I had been watching a class play on the playground and pondered how ugly the the trash cans were. We tour families interested in attending our school around the campus. The guests see these big, yellow, and dirty trash cans lurking everywhere. I decided to paint one of these trash cans. Then, another, and another, and another. I was a trash can painting machine. After 17, I stopped.
I cleaned the trash cans off with a little soap and water. This was not fun.
Then, I put a base coat of flat white house paint on the trash can or Dick Blick Acrylic. It was really whatever I grabbed and used. Either was fine. This was not fun.
Then, I put the art on the trash can with Dick Blick Acrylic paint. This was pretty fun.
Once I got the art on the trash can, I put a couple of coats of Modge Podge on the trash cans. This was not fun.
I guess you may think that it sounds like K Ray didn't have much fun doing this. So you may think, well why did she do it?
Let me tell you. The pops of color over campus have been fun! The looks on the kids' faces when they saw the trash cans was fun. When high school students came up to me and said the trash cans were cool! Well, that was fun! Guests on our campus have loved the painted trash cans. That was fun, too!
My point is that sometimes you have to put in the work to have some fun. Well, lots of times, you have to put in the work to have fun. If YOU didn't put in the work to have fun, I can assure you that SOMEONE did.
The Pigeon by Mo Willems
Scooby Doo Van
Happy Birthday to YOU!
Fruity for the Lunchroom
Find something to put some paint on to make it look better and make folks notice the difference ART makes in their lives.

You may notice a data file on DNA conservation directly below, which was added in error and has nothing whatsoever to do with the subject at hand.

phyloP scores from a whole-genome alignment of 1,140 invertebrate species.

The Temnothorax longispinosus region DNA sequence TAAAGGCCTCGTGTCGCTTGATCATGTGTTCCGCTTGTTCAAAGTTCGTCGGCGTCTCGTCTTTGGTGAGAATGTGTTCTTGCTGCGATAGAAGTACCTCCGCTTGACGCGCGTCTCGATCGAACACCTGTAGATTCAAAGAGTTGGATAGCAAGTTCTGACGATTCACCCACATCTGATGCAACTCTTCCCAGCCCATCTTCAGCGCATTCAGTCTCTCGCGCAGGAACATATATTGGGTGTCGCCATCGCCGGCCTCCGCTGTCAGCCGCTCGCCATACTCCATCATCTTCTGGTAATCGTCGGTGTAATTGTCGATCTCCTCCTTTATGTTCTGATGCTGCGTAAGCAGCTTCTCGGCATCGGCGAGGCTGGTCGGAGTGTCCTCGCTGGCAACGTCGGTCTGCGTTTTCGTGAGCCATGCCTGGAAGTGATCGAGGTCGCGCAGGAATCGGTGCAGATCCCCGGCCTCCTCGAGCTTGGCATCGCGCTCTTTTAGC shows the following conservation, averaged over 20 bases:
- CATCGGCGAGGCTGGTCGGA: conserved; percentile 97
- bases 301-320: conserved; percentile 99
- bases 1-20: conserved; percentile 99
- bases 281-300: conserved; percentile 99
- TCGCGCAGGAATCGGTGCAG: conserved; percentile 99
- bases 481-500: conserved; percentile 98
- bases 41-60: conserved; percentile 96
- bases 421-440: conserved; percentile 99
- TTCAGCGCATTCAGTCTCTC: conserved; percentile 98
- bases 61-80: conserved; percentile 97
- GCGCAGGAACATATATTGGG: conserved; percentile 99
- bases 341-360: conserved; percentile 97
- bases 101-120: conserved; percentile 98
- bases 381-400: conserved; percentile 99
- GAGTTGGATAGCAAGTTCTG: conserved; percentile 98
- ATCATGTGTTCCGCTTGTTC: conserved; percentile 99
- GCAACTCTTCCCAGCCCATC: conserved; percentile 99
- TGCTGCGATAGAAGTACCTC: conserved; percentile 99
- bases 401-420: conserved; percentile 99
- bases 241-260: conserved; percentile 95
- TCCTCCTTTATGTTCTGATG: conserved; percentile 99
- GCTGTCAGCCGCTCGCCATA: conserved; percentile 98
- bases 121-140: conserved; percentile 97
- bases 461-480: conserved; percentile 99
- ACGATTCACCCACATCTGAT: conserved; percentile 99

Here's a cheesy end to a trashy post!
Thursday, January 9, 2020
Our school celebrates Veterans Day and the Visual Arts Department participates in this event. These were created by Upper School Art. Do you know the history of Veterans Day? Check out this link:
A Brief History of Veterans Day
Veterans Day, formerly known as Armistice Day, was originally set as a U.S. legal holiday to honor the end of World War I, which officially took place on November 11, 1918. In legislation that was passed in 1938, November 11 was "dedicated to the cause of world peace and to be hereafter celebrated and known as 'Armistice Day.'" As such, this new legal holiday honored World War I veterans.
In 1954, after having been through both World War II and the Korean War, the 83rd U.S. Congress -- at the urging of the veterans service organizations -- amended the Act of 1938 by striking out the word "Armistice" and inserting the word "Veterans." With the approval of this legislation on June 1, 1954, Nov. 11 became a day to honor American veterans of all wars.
In 1968, the Uniforms Holiday Bill ensured three-day weekends for federal employees by celebrating four national holidays on Mondays: Washington's Birthday, Memorial Day, Veterans Day, and Columbus Day. Under this bill, Veterans Day was moved to the fourth Monday of October. Many states did not agree with this decision and continued to celebrate the holiday on its original date. The first Veterans Day under the new law was observed with much confusion on Oct. 25, 1971.
Finally on September 20, 1975, President Gerald R. Ford signed a law which returned the annual observance of Veterans Day to its original date of Nov. 11, beginning in 1978. Since then, the Veterans Day holiday has been observed on Nov. 11.
Other resources for ideas for this type of event: